Alan March’s Family History

This site is a work-in-progress. There is a massive amount to cover. I have included both male and female lines, and some go back many generations. Keep coming back for more.
I have numbered the generations working backwards from Alan’s as (1)

March Tree


 WILLIAM LADD raised his family in Sutton, five miles west of Croydon, but he was not born there. The baptism of his daughter Elizabeth in 1725  is the first entry for Ladd in the Sutton registers.

The nearest baptism we have found for him is in Barnes, 9 miles to the north.

Baptism. St Mary, Barnes.
1696 born Dec 6, bapt Dec 26  William son of William Lad by Abigail his wife.

Although this is a bigger move than usual, there is no evidence of this William Ladd dying young, marrying nearer to Barnes, or raising a family in the Barnes area. The Sutton baptisms are the nearest for him.

His mother was Abigail Broomsgrove.

William was the third of their children. Two years later, his mother died. He was four when his father married again to the widow Elizabeth Cock.

We learn from the record of this marriage that William’s father was a husbandman, farming a small plot of land.

Barnes was then a village between the arms of the River Thames, which makes a large loop northward opposite Hammersmith.

Five half-siblings followed this second marriage, and there was one child whose baptism we have not found.

Six of these nine children died before reaching adulthood. This suggests that William grew up in a poverty-stricken family.

William became a lime burner. This involves crushing limestone, chalk or seashells, and feeding this into a red-hot kiln to produce quicklime.

It was a dangerous occupation. The process gives off carbon monoxide, which can paralyse or suffocate you. Stepping inside the kiln to empty it could result in burns. The resulting quicklime then had to be added to water, which produces a violent reaction, spitting caustic material.

This specialised occupation may be what took William to Sutton as a young man. It would be unusual for an agricultural labourer to move that far, but a lime burner may have had to find opportunities further afield. William may have learned that there was an opening in Sutton.

His first marriage took place in Croydon, 5 miles east of Sutton.

Marriage. St John, Croydon.
1723 Jun 23  William Lad and Elizabeth Hazel both of the parish of Sutton by licence.
The fact that they married in Croydon may mean that they lived in the east of Sutton parish, nearer to Croydon church.

Four baptisms followed.

Baptisms. Sutton.
1725 Oct 6  Elizabeth
1726 Mar 9  Amey
1729 Feb 23  William
1736 Oct 26  James

James’s birth cost Elizabeth her life.
Burial. Sutton.
1736 Oct 26  Elizabeth Ladd.

Seven years later we have the baptism of another child.

1743 Oct 6  John s. of the woman yt lives with Wm Ladd, p.b., brt to Ch 10.

“p.b.” means that he was privately baptised and brought to the church to have this ratified on Oct 10. Normally, a child was privately baptised if it was feared that it might not survive. It could be done by a lay person, such as the midwife. The large number of private baptisms at this period suggests that a clergyman may not always have been available in Sutton.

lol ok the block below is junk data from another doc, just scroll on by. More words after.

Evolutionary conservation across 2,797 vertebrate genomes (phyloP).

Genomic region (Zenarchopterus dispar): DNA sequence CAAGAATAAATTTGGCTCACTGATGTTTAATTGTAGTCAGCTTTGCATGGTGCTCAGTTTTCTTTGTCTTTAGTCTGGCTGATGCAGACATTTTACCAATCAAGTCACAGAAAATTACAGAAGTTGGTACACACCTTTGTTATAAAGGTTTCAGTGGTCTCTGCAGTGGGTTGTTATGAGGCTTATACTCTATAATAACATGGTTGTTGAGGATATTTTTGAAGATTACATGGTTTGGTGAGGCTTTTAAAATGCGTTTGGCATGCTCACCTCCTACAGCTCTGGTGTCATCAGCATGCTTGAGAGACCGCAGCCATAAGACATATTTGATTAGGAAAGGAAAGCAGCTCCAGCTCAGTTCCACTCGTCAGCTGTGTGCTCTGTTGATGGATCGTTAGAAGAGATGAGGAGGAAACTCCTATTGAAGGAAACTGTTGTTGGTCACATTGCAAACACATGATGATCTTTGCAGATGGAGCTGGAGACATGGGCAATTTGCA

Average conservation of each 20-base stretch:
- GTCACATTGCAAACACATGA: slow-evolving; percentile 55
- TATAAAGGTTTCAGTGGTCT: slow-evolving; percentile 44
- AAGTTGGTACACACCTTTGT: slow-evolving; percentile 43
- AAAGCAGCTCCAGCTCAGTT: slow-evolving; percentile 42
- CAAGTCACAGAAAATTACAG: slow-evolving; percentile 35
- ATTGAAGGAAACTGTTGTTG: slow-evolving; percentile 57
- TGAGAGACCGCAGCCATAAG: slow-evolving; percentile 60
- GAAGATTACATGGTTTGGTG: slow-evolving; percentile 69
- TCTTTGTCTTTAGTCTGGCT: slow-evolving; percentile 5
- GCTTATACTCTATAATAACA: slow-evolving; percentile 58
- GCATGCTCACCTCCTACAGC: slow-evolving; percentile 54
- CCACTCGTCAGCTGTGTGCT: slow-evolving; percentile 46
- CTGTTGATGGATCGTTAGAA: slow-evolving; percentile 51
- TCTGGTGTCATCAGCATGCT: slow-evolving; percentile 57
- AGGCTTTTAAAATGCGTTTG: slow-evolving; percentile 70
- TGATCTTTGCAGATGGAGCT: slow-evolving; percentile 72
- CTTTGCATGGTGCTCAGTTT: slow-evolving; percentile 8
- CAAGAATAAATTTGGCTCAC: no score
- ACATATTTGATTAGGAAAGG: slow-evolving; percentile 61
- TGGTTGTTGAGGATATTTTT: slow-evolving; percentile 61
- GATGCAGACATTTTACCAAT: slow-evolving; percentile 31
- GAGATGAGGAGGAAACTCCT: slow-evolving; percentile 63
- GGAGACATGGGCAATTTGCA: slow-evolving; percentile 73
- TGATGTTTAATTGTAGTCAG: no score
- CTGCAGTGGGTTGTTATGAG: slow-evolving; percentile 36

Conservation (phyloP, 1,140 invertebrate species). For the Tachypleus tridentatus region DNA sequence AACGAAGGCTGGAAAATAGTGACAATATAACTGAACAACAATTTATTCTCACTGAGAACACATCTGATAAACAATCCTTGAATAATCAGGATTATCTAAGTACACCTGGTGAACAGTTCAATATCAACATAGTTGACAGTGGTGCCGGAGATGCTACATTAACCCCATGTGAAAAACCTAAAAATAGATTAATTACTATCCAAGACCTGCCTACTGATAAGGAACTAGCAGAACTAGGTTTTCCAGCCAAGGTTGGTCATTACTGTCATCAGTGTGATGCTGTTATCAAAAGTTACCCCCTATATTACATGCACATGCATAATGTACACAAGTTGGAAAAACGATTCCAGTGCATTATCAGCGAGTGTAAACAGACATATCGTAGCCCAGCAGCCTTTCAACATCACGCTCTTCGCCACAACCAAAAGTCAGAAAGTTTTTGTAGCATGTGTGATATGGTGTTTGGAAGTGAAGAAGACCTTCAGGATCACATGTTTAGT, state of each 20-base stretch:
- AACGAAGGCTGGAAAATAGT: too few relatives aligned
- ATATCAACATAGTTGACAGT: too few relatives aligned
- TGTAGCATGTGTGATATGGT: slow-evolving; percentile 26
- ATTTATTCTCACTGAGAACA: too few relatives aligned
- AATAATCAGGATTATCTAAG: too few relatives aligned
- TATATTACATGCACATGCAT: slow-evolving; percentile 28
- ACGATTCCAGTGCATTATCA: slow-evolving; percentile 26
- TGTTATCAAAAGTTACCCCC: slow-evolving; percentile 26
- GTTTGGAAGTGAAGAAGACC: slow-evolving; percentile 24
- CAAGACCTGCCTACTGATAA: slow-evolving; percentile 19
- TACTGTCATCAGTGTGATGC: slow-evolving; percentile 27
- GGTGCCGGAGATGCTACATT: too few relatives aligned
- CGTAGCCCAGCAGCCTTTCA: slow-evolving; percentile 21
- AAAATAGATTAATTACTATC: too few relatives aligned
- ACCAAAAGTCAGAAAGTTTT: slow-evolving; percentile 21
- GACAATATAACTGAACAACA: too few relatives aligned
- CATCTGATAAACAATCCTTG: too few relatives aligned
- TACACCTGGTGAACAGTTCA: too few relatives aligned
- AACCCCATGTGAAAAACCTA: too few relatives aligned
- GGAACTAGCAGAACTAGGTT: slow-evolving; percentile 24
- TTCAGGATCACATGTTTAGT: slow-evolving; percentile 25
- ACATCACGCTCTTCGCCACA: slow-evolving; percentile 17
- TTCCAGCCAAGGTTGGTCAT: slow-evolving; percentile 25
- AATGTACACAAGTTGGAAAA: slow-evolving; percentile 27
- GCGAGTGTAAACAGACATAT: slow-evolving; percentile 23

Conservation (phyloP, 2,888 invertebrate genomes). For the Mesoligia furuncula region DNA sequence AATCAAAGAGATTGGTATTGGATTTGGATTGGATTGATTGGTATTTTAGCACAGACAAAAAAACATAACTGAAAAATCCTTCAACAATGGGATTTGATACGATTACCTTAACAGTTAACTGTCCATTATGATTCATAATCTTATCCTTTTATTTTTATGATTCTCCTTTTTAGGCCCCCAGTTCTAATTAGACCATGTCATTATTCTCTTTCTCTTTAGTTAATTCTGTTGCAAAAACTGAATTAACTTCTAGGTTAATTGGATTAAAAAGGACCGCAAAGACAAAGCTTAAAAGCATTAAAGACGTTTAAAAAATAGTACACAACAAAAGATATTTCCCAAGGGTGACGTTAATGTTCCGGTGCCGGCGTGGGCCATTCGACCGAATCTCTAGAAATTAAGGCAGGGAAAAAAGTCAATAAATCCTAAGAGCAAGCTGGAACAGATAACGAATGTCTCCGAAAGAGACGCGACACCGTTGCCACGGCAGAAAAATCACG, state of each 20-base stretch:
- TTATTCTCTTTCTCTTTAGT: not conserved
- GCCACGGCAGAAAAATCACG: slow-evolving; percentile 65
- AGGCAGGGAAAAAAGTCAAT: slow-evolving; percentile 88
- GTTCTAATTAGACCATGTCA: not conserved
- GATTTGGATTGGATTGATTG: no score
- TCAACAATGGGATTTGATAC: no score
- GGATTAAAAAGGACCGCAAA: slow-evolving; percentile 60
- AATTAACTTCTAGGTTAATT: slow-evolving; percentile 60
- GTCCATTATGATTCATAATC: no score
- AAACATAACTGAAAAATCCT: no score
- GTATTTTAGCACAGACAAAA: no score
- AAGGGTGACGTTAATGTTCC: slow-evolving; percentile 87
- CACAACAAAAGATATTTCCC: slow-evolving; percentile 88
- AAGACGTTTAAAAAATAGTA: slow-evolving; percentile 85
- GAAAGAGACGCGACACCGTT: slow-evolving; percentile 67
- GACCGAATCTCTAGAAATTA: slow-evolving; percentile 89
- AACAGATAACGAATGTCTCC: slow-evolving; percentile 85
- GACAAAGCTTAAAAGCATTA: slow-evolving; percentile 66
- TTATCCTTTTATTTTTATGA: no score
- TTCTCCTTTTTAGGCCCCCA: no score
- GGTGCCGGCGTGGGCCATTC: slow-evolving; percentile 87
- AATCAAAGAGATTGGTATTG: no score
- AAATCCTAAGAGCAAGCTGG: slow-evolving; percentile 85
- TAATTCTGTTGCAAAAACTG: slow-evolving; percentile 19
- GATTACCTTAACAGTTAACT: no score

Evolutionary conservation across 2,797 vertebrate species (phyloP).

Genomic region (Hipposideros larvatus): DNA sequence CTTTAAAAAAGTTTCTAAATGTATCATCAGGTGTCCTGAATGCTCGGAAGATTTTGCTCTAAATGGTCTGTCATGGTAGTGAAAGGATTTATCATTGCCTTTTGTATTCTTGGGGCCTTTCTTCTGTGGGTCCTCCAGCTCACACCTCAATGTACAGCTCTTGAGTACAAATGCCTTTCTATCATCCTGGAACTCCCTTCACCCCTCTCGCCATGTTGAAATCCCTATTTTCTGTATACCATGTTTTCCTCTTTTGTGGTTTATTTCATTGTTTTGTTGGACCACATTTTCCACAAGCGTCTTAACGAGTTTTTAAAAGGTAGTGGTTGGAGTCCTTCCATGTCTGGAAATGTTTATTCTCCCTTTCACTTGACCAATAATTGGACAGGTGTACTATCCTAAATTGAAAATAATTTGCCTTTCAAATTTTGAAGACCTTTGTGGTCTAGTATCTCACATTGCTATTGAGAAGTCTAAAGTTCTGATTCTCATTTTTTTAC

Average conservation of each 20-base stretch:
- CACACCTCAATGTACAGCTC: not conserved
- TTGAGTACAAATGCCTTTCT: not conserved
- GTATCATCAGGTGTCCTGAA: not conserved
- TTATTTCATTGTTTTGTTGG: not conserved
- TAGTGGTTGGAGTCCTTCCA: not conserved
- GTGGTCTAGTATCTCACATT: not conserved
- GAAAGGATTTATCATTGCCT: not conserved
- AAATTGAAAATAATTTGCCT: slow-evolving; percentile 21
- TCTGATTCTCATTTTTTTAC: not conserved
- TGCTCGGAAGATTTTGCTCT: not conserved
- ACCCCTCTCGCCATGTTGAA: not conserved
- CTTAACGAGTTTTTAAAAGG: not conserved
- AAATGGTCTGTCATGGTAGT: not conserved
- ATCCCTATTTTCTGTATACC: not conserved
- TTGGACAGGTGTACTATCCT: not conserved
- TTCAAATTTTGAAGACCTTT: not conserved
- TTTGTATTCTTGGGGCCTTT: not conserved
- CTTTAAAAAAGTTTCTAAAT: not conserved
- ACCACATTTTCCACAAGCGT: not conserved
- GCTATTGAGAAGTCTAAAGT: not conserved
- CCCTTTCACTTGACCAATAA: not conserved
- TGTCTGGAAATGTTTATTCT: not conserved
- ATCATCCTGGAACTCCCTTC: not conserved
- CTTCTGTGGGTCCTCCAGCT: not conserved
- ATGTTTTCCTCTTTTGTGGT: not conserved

It is not explicitly said that William was the child’s father, but this is the implication in the absence of the mother’s name.

Two months later there was another wedding.

Marriage. Fleet Prison.
1743 Dec 14  William Ladd, Lime burner, of Sutton, County Surrey, with Elizabeth Owder, Spr.
Spr is Spinster.

William’s father had also had a second marriage at the Fleet.


ELIZABETH CLOWDER. We cannot be certain that William’s second bride was the mother of John, but it is hard to imagine another woman marrying him when he had been living with John’s mother only two months previously.

Elizabeth’s surname is given as Owder at her marriage. No other instances of this name have been found, but there are many Clowders in the Croydon area, close to Sutton. In later centuries the name turns into Crowder.

There are two possible baptisms in Croydon. Both make her close in age to William.
Baptisms. St John, Croydon.
1696 born Jan 25, bapt 28  Elizabeth Clowder daughter of Abraham & Sarah
1698 Nov 14  Elizabeth Clowder daughter of Jeremiah & Elizabeth
Jeremiah Clowder and his family migrated to America, leaving the daughter of Abraham and Sarah as the only option.

No burial or other marriage has been found for her.

She was the elder of two daughters.

Elizabeth would have been in her forties when she married William.

Marriages at the Fleet Prison were known as “clandestine marriages”. Between 1710 and 1750, thousands of Londoners, and some from further afield, were married there. More weddings took place at the Fleet than anywhere else in England.

Clandestine marriages were favoured because they were cheaper than a parish marriage, because they were more private than marrying where the couple were known, because they could be performed more speedily, without the need for banns or a licence, or because they did not require parental consent in the case of a minor.

We have found no further baptisms for this couple.

William saw the transition of Sutton from a village to a thriving small town. The transformation was brought about in 1755, with the arrival of not one but two turnpike roads, which met at Sutton. This led to a rise in hostelries and other businesses catering to travellers.

Burial. Sutton.
1763 Apr 24  Elizabeth wife William Lad
If we are right about her baptism, she was 66.

There is a burial in 1778 for William Ladd, but this is probably his son. The next burial for William Ladd is the following.
Burial. Sutton.
1785 Jun 1  William Ladd, 89.
This gives a birth date of 1696, which matches the one we have for him in Barnes.




March Tree